Easier said than done, though. It remains to be seen if the entire lineup can crank out a complete effort game in and game out. Yet, the goal is to play this way at least.
6. Jonathan Toews and Patrick Kane are still going strong.
Jonathan Toews seems to have found his second wind after posting a career year in 2018-19 and was having a solid encore in last year’s pandemic-shortened season.
Patrick Kane just keeps getting better with age reaching new levels of phenomenal performance. What’s even more amazing is he does this without elite linemates.
With both core forwards still playing at a high level in their young 30s, they will continue to be leaned on to lead the team and role model a winning atmosphere.
7. Kirby Dach as the future MVP and franchise player.
Kirby Dach isn’t a distant 3rd after Jack Hughes and Kaapo Kakko went 1st and 2nd overall in the 2019 draft as he’s stating his case to possibly be best in class when all is said and done.
Hughes may be a future Art Ross candidate and Kakko could be a major cog in the Rangers resurgence but Dach could very well be the MVP on the balance of their careers.
It’s hard to tab Dach as a franchise player when Kane is still the best player on the team but Kirby seems to be showing glimpses of reaching that status at some point.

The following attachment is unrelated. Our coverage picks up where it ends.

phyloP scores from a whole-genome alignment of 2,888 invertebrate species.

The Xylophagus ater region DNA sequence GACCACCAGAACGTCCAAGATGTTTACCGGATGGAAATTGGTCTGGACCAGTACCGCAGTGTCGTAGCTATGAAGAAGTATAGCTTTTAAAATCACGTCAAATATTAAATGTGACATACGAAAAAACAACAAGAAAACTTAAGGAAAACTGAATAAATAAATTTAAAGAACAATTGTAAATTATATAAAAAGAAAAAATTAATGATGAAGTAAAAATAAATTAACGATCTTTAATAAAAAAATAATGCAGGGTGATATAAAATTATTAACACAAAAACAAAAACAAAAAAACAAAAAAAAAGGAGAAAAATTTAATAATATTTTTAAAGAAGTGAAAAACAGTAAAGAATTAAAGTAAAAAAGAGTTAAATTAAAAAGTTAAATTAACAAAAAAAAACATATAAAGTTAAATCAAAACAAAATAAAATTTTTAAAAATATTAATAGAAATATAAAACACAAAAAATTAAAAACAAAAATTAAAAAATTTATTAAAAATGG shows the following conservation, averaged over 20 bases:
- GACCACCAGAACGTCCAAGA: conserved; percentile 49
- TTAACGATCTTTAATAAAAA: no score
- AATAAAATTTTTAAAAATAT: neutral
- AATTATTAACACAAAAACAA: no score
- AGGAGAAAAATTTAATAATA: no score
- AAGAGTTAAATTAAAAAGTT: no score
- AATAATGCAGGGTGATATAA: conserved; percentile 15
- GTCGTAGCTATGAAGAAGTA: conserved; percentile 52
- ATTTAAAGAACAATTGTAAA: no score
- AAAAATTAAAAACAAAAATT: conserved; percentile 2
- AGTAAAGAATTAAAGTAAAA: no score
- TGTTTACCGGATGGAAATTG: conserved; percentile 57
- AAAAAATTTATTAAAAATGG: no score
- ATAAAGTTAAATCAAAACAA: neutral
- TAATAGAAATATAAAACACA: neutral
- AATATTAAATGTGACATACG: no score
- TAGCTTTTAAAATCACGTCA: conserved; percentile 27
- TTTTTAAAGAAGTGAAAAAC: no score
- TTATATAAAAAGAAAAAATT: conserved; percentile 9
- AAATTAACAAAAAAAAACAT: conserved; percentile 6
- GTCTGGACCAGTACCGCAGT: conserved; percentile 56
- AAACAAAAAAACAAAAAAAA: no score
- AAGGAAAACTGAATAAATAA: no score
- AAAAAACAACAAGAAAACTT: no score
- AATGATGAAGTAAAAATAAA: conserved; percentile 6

8. The budding young D corps.
What once was a barren prospect pool has increasingly grown in potency headlined by the young D corps built mainly through the draft. Ian Mitchell could prove to be top dog.
There's more blueline intrigue with Adam Boqvist, Nicolas Beaudin, Lucas Carlsson, Chad Krys, Wyatt Kalynuk, Alec Regula, Alex Vlasic, Jakub Galvas, Slava Demin, and Wyatt Kaiser.
Not all of them will make it and there simply aren’t enough spots but the point is having as many lottery tickets as possible because only a few need to stick then move the rest.
9. Battle royale for goalie roles.
While a goalie in his prime would have been nice as the starter, that simply isn’t in the cards financially. Neither was keeping Corey Crawford or Robin Lehner (i.e. AAV and/or term).
The next option is to go young which fits the youth movement. I for one am excited to see what the Hawks have in Malcolm Subban, Collin Delia, Kevin Lankinen, and Matt Tomkins.
This foursome will take their lumps and it’s sure to be a roller coaster. Who knows, a viable starter and/or backup could eventually emerge from this goalie battle.
10. Gold mine in European free agency.
At least with forwards -- not so much with D-men -- the Hawks have hit gold with coveted European free agents Artemi Panarin, Dominik Kahun, and Dominik Kubalik.
Cashing in big with these free agent rookies is the equivalent of having 1st round picks advance straight from the draft to the NHL. Panarin, Kahun, and Kubalik never played in the AHL.
Pius Suter could be the 4th experienced first year Blackhawk to make that jump from an impact player overseas to an impact player in the best league in the world.
For those celebrating, have a safe and festive Thanksgiving. Peace, yo.
See you on the boards!